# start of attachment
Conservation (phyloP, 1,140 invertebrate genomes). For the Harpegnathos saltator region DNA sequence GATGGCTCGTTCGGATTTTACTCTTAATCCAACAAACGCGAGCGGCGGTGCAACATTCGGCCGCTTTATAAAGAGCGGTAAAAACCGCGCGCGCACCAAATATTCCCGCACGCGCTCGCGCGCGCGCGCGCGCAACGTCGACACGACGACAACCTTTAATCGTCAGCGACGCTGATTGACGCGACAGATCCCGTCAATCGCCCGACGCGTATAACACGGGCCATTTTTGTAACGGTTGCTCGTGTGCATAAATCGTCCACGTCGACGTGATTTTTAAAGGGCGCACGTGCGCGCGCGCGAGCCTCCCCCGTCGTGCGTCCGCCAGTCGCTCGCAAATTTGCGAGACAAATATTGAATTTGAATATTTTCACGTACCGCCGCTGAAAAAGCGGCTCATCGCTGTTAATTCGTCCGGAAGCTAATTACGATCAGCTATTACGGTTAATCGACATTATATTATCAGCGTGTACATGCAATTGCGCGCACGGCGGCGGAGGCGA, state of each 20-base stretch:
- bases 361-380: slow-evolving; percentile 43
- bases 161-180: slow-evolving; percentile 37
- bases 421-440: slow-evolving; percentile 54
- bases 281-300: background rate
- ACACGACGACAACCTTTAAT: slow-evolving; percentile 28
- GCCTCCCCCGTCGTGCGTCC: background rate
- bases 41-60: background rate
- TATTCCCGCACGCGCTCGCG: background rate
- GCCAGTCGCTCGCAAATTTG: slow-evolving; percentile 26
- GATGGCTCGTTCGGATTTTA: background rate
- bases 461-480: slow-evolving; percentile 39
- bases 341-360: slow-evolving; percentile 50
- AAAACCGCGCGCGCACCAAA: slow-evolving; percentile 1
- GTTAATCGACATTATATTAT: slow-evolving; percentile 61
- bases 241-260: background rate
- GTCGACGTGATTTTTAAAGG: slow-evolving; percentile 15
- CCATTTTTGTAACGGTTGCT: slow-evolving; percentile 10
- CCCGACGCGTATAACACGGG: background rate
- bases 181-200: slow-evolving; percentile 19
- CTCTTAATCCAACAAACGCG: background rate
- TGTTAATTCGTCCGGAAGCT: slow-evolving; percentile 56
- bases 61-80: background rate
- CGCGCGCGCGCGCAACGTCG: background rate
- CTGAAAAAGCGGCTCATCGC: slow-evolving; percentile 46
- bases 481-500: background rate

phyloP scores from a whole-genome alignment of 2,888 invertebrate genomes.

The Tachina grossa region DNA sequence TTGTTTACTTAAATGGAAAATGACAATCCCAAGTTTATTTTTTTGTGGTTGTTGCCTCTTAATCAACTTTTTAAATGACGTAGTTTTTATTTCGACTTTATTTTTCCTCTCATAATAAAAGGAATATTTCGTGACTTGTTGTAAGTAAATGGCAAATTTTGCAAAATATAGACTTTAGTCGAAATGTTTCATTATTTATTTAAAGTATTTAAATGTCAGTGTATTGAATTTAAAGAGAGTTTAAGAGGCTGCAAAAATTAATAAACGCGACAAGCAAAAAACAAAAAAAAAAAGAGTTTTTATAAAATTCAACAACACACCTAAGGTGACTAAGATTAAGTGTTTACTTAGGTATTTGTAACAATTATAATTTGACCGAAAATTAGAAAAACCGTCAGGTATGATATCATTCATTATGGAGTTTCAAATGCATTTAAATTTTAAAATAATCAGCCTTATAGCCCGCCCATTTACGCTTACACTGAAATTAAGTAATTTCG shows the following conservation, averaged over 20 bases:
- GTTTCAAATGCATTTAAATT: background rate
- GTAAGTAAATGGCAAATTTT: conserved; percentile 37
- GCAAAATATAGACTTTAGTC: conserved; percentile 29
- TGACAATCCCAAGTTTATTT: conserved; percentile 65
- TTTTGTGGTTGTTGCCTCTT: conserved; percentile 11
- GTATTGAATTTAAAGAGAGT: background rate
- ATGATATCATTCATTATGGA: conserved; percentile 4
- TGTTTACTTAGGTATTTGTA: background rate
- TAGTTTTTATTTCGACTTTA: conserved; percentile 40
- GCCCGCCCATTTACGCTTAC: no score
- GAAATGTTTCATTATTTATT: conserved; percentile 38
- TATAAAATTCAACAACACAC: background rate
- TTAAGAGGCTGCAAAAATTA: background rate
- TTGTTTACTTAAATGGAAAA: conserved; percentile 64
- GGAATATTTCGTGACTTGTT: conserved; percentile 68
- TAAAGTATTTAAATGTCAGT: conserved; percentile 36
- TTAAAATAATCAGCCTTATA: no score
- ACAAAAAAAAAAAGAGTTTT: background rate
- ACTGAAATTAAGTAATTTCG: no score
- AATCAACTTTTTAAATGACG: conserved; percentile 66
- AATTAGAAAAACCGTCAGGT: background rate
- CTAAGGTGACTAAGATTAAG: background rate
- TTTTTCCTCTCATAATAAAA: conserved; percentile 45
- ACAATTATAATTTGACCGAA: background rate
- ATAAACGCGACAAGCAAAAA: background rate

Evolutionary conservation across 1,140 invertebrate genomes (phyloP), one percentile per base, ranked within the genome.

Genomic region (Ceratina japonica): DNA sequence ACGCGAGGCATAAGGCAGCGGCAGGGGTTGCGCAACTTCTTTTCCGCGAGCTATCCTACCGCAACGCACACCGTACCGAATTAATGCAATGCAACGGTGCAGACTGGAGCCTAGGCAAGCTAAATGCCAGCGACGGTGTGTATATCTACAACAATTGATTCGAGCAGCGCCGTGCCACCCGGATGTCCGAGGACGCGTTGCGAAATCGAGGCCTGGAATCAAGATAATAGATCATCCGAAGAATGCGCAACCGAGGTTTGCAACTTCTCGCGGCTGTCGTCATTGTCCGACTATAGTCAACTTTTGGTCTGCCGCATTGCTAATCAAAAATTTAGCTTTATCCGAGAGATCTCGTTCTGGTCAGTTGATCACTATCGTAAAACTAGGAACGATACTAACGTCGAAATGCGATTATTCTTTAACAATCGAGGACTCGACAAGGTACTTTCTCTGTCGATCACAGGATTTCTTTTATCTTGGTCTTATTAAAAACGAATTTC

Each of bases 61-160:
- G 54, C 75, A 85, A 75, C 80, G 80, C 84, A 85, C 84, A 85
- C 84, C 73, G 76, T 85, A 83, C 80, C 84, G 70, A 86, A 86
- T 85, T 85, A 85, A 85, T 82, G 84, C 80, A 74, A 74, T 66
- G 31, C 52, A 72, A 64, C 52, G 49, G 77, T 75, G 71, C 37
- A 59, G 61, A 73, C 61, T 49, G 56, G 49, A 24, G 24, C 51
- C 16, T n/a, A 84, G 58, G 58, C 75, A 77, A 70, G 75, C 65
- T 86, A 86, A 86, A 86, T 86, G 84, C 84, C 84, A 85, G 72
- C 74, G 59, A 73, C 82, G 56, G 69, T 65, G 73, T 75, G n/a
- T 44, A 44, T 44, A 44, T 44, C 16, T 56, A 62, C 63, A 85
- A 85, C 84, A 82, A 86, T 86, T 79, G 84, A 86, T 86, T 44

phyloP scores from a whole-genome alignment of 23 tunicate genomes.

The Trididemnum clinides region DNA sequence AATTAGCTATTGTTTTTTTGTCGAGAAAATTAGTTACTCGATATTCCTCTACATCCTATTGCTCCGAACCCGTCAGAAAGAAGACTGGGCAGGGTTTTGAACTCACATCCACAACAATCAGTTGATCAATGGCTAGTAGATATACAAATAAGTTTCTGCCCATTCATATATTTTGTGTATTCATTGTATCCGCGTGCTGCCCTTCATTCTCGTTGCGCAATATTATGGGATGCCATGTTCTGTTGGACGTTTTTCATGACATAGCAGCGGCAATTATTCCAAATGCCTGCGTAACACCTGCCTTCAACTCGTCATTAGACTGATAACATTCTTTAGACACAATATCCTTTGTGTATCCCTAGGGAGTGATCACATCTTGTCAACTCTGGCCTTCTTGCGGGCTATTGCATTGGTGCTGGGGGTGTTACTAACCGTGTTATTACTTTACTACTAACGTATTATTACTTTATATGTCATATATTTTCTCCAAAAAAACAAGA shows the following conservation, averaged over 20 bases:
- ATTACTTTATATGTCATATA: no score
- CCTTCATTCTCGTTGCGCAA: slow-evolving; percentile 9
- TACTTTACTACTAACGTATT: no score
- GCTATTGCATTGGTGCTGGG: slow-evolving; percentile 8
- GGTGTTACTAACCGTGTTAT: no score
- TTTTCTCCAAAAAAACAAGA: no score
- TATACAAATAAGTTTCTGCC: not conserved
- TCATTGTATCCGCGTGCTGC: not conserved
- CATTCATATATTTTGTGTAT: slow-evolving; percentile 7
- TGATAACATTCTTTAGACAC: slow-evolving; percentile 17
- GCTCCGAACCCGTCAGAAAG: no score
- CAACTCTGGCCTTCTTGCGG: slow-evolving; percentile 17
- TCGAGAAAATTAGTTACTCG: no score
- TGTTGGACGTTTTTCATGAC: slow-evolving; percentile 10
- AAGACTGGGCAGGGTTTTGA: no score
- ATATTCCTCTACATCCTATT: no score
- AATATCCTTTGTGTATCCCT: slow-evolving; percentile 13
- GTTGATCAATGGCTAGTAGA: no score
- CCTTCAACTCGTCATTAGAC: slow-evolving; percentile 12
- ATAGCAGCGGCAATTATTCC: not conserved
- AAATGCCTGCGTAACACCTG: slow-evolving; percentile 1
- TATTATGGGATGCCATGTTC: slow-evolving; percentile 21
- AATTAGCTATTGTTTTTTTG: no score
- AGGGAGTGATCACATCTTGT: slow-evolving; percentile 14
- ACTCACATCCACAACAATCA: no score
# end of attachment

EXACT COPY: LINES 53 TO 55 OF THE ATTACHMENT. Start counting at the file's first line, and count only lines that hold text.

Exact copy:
- ATAAACGCGACAAGCAAAAA: background rate

Evolutionary conservation across 1,140 invertebrate genomes (phyloP), one percentile per base, ranked within the genome.

Genomic region (Ceratina japonica): DNA sequence ACGCGAGGCATAAGGCAGCGGCAGGGGTTGCGCAACTTCTTTTCCGCGAGCTATCCTACCGCAACGCACACCGTACCGAATTAATGCAATGCAACGGTGCAGACTGGAGCCTAGGCAAGCTAAATGCCAGCGACGGTGTGTATATCTACAACAATTGATTCGAGCAGCGCCGTGCCACCCGGATGTCCGAGGACGCGTTGCGAAATCGAGGCCTGGAATCAAGATAATAGATCATCCGAAGAATGCGCAACCGAGGTTTGCAACTTCTCGCGGCTGTCGTCATTGTCCGACTATAGTCAACTTTTGGTCTGCCGCATTGCTAATCAAAAATTTAGCTTTATCCGAGAGATCTCGTTCTGGTCAGTTGATCACTATCGTAAAACTAGGAACGATACTAACGTCGAAATGCGATTATTCTTTAACAATCGAGGACTCGACAAGGTACTTTCTCTGTCGATCACAGGATTTCTTTTATCTTGGTCTTATTAAAAACGAATTTC